Section: Research Program

Discourse structures

Participants : Laurence Danlos, Timothée Bernard, Raphaël Salmon.

Until now, the linguistic modeling and automatic processing of sentences has been the main focus of the community. However, many applications would benefit from more large-scale approaches which go beyond the level of sentences. This is not only the case for automatic translation: information extraction/retrieval, summarizing, and other applications do need to resolve anaphora, which in turn can benefit from the availability of hierarchical discourse structures induced by discourse relations (in particular through the notion of right frontier of discourse structures). Moreover, discourse structures are required to extract sequential (chronological, logical,...) or hierarchical representations of events. It is also useful for topic extraction, which in turns can help syntactic and semantic disambiguation.

Although supra-sentential problematics received increasing attention in the last years, there is no satisfying solution to these problems. Among them, anaphora resolution and discourse structures have a far-reaching impact and are domains of expertise of Alpage members. But their formal modeling has now reached a maturity which allows to integrate them, in a near future, inside future Alpage tools, including parsing systems inherited from Atoll.

It is well known that a text is not a random sequence of sentences: sentences are linked the ones to the others by “discourse relations”, which give to the text a hierarchical structure. Traditionally, it is considered that discourse relations are lexicalized by connectors (adverbial connectors like ensuite, conjunctions like parce que), or are not lexicalized. This vision is however too simple:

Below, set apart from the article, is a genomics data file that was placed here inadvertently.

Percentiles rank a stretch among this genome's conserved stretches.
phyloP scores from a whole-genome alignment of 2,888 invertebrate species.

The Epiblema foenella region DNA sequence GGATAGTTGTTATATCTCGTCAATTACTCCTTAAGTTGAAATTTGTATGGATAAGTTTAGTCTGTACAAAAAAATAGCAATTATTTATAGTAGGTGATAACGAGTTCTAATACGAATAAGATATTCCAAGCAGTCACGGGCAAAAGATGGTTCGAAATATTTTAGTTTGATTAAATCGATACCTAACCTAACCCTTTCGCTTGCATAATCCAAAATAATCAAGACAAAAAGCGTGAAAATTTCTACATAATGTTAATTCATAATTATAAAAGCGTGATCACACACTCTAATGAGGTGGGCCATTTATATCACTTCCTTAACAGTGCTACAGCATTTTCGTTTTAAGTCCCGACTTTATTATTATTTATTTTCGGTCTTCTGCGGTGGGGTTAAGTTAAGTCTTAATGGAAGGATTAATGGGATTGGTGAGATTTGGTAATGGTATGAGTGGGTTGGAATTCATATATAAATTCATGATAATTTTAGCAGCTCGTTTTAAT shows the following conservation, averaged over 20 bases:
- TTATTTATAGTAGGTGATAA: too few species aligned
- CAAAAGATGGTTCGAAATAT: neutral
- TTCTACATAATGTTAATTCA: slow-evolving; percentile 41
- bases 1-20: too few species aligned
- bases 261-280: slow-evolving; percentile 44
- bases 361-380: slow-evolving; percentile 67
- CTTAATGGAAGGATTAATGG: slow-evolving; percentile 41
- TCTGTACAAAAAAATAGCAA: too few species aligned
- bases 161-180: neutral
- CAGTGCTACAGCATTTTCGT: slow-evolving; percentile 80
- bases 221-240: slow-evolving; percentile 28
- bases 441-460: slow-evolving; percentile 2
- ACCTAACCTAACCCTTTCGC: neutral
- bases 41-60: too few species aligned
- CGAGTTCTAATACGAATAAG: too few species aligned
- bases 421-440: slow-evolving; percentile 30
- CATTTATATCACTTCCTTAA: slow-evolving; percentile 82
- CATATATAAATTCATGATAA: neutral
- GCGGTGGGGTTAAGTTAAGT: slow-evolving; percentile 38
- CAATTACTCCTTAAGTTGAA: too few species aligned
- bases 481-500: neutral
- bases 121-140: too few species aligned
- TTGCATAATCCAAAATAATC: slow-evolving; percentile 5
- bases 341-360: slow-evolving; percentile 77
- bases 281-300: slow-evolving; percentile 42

• first, some connectors (in particular conjunctions of subordination) introduce pure modifiers and must not be considered as bearing discourse relations,

  • second, other elements than connectors can lexicalize discourse relations, in particular verbs like précéder / to precede or causer / to cause, which have facts or fact eventualities as arguments [62].

There are three main frameworks used to model discourse structures: RST, SDRT, and, more recently, the TAG-based formalism D-LTAG. Inside Alpage, Laurence Danlos has introduced d-stag (Discourse Synchronous TAGs, [63],[4]), which subsumes in an elegant way both SDRT and RST, to the extent that SDRT and RST structures can be obtained by two different partial projections of d-stag structures. As done in D-LTAG, d-stag extends a lexicalized TAG analysis so as to deal with the level of discourse. d-stag has been fully formalized, and is hence possible to implement (thanks to Synchronous TAG, or even TAG parsers), provided one develops linguistic descriptions in this formalism.